At this point Jeff is forced to reveal the truth to Ann concerning his life before Bridgeport. While driving to the meeting with Whit, Jeff recounts the tale to Ann, warning her that “Some of it’s gonna hurt you.” He says that his real name is Jeff Markham and that he used to be a New York private eye. A few years earlier, Whit hired Jeff to track down his runaway girlfriend and $40,000 that disappeared with her. The search takes Jeff to Mexico, where he finds the stunningly beautiful Kathie Moffat (Jane Greer). Rather than bringing her back to Whit, Jeff falls in love with her. They sneak away back to the States and begin to live life as a normal couple. But Whit has not forgotten his former love interest, the $40,000 dollars, or the private eye that he hired and who then vanished. Whit enlists Jeff’s old partner, Jack Fisher (Steve Brodie), to track him, which he does after randomly spotting him at a local racetrack. When the partner finds the couple and tries to extort them, Kathie insists that he won’t be revealing anything to Whit. She ensures this by gunning Jack down, then speeding away from the scene and leaving Jeff to bury the body. With Kathie again in the wind, Jeff then moves to Bridgeport and attempts to finally be rid of his former life. This pipedream is forever wrecked when Joe catches up with him at the gas station. Realizing that he has no choice but to confront his past, Jeff agrees to the meet with Whit and plunges himself back into the shady world he tried so desperately to abandon.

While at the meeting with Whit, Jeff discovers that Kathie has reunited with the gangster. Rather than being angry with him, Whit enlists Jeff for another job. But sensing that he might be getting caught up in a frame, Jeff has to navigate a path that keeps him safe from his employer, the law, and a variety of characters he comes in contact with along the way. Will this job set Jeff free from his past? Can he pay his debt to Whit and then resume his life with Ann in Bridgeport? Whose side is Kathie truly on? I’ll let you discover the answers to these questions yourself, as it’s a wild ride for the entire 97 minutes, chock full of plotting, double crossing and tense face-offs. For those that have already seen the film, I’m sure you’ll agree that the answers are always shifting and keep the viewer wondering.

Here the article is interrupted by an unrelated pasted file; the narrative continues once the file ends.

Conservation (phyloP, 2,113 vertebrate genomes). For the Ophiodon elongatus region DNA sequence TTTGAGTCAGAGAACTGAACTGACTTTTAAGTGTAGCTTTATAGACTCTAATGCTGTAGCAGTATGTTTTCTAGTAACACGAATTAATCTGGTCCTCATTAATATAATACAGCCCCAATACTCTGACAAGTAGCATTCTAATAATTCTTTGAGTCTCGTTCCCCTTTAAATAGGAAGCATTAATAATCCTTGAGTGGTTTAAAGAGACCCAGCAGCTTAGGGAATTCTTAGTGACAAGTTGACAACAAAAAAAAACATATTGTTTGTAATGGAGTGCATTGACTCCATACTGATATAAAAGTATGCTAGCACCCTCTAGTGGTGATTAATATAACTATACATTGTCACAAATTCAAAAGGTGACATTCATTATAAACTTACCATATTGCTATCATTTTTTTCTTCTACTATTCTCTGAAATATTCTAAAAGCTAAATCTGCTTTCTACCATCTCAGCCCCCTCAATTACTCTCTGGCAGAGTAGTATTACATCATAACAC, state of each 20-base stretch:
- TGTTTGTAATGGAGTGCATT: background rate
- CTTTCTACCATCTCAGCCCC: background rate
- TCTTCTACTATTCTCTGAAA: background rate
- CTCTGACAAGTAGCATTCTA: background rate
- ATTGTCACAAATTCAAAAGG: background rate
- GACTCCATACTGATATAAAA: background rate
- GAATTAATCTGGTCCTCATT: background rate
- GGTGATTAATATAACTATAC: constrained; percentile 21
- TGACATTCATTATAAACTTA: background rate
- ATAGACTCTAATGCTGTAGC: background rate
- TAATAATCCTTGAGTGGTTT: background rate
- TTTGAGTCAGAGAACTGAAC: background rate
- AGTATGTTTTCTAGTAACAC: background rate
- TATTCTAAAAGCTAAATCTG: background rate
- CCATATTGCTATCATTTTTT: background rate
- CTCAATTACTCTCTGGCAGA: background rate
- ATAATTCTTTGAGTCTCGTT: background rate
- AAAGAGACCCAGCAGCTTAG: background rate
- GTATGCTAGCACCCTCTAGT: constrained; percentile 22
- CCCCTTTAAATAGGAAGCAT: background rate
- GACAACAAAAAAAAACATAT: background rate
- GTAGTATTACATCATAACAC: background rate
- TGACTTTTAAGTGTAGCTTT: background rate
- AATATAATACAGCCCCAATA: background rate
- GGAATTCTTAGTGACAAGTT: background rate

The story has been characterized by some as convoluted, and it is, but don’t let anyone fool you into believing that it’s incomprehensible. The script is expertly crafted by Daniel Mainwaring, adapted from his own novel Build My Gallows High (both written under the pseudonym Geoffrey Homes). For as many twists and turns that take place throughout the story, the screenplay is surprisingly tight, with none of the conspicuous plot holes that have plagued some otherwise great noirs. And the dialog… oh my, the dialog. The lines come shooting out of characters’ mouths like daggers. Some of my favorite lines in all of cinema come from this film and from Mitchum in particular. The examples are numerous and outstanding:

“Kathie: Oh, Jeff, I don't want to die!
Jeff: Neither do I, baby, but if I have to I'm gonna die last.”
“Ann: She can't be all bad. No one is.
Jeff: Well, she comes the closest.”
“Kathie: Oh Jeff, you ought to have killed me for what I did a moment ago.
Jeff: [dryly] There's time.”